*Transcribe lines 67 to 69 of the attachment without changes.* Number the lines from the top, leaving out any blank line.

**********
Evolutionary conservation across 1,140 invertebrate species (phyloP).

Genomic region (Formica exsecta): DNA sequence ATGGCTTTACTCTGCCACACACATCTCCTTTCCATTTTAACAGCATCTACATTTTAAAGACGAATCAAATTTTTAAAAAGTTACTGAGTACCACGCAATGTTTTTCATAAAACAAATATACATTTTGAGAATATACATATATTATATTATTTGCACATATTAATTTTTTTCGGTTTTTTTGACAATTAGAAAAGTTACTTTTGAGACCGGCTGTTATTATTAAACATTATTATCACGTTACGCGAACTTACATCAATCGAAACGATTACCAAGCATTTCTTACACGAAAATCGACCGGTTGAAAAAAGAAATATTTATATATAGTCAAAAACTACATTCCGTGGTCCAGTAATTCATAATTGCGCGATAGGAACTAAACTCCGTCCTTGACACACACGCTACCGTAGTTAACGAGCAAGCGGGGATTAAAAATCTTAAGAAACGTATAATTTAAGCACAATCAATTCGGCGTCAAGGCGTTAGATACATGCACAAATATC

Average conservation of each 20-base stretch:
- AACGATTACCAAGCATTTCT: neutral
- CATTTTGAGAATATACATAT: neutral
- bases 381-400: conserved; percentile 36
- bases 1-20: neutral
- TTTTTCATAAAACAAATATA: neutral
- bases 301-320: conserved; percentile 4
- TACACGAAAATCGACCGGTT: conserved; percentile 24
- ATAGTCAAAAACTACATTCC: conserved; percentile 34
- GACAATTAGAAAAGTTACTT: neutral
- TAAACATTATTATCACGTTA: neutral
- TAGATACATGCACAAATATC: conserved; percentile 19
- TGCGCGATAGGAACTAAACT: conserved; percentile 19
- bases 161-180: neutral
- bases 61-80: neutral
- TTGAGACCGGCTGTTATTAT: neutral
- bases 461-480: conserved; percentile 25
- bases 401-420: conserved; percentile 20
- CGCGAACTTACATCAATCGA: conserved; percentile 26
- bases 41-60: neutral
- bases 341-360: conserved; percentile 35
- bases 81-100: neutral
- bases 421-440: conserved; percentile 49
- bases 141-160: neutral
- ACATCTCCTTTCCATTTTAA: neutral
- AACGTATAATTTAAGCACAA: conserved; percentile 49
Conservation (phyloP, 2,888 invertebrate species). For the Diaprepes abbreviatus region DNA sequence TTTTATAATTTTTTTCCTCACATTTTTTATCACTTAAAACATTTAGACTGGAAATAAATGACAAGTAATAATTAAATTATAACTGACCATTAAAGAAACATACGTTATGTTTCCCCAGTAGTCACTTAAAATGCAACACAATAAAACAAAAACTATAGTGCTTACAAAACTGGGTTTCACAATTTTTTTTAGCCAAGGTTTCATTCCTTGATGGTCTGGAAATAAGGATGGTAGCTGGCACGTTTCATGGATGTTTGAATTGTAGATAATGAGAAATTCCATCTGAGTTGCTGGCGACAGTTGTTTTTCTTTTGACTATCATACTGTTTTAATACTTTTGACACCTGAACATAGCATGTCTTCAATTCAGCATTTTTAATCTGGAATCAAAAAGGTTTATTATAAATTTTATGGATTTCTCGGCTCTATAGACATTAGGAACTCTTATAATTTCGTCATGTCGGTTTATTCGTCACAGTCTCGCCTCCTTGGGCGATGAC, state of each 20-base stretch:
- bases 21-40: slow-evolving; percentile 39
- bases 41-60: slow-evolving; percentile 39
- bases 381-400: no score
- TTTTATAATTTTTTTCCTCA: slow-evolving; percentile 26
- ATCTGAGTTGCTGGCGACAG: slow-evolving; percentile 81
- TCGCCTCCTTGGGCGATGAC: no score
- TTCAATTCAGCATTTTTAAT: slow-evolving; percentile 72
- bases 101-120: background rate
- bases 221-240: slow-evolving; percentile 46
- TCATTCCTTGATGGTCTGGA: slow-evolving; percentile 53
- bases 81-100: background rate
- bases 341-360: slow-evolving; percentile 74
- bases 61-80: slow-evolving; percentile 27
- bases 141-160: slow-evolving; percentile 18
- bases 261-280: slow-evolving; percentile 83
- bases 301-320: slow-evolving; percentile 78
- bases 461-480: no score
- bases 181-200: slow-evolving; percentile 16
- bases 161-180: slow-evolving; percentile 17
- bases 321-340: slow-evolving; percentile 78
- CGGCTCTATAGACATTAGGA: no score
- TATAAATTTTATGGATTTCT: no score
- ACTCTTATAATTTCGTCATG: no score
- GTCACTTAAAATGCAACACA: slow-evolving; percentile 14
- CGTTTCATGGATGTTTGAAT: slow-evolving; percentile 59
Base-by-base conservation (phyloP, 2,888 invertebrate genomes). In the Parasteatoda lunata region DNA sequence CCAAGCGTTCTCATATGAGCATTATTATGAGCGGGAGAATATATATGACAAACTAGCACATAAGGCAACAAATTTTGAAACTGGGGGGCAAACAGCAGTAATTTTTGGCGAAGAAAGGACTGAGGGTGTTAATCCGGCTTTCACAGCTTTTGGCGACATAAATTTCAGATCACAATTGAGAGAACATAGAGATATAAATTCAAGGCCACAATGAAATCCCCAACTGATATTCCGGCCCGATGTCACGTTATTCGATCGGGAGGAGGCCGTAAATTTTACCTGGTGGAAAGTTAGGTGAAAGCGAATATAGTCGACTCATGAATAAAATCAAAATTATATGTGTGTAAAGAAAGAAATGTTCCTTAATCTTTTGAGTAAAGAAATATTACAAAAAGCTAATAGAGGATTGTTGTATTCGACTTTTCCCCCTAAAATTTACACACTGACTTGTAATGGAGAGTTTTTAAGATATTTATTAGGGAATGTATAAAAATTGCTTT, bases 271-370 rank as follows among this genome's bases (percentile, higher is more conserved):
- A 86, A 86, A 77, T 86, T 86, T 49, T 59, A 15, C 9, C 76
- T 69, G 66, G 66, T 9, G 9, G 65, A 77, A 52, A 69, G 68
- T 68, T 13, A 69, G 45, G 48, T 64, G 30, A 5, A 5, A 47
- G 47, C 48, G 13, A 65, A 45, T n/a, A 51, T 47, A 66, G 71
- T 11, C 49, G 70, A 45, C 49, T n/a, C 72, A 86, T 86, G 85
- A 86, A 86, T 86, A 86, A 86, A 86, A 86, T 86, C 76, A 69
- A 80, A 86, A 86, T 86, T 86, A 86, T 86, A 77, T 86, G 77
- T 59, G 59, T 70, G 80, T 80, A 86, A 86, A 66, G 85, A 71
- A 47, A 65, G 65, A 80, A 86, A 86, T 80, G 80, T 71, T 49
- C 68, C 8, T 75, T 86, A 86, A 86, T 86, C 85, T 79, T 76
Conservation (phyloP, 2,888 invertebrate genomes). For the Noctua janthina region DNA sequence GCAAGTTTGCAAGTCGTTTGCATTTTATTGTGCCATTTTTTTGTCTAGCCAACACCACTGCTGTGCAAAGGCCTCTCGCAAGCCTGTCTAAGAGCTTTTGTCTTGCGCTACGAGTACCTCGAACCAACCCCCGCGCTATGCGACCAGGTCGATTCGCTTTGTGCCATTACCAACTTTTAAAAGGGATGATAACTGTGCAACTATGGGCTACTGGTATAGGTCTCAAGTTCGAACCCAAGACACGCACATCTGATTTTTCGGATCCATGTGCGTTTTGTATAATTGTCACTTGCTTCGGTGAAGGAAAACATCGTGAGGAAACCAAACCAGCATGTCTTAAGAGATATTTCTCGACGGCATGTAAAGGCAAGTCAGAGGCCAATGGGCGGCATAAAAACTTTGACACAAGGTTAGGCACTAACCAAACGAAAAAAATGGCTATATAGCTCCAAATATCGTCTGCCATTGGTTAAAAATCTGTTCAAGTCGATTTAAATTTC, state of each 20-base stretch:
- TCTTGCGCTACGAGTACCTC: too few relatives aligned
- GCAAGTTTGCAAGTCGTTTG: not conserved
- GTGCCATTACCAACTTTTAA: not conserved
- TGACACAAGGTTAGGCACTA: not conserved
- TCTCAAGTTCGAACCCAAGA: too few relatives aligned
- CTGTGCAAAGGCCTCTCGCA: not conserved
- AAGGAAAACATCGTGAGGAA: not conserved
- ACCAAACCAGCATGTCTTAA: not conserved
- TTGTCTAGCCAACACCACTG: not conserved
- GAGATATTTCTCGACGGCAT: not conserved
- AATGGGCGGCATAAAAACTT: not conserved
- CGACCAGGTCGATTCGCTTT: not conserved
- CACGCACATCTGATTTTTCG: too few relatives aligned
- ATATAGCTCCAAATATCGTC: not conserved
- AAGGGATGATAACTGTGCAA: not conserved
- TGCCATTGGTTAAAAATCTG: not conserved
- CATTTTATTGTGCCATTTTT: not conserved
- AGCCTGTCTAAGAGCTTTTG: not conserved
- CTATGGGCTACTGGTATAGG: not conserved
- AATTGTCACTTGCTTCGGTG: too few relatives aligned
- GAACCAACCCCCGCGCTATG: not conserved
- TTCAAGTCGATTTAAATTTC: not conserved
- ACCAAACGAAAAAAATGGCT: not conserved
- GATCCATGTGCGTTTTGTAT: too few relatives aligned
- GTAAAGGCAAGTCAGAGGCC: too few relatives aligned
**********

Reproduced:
- TCTTGCGCTACGAGTACCTC: too few relatives aligned
- GCAAGTTTGCAAGTCGTTTG: not conserved
- GTGCCATTACCAACTTTTAA: not conserved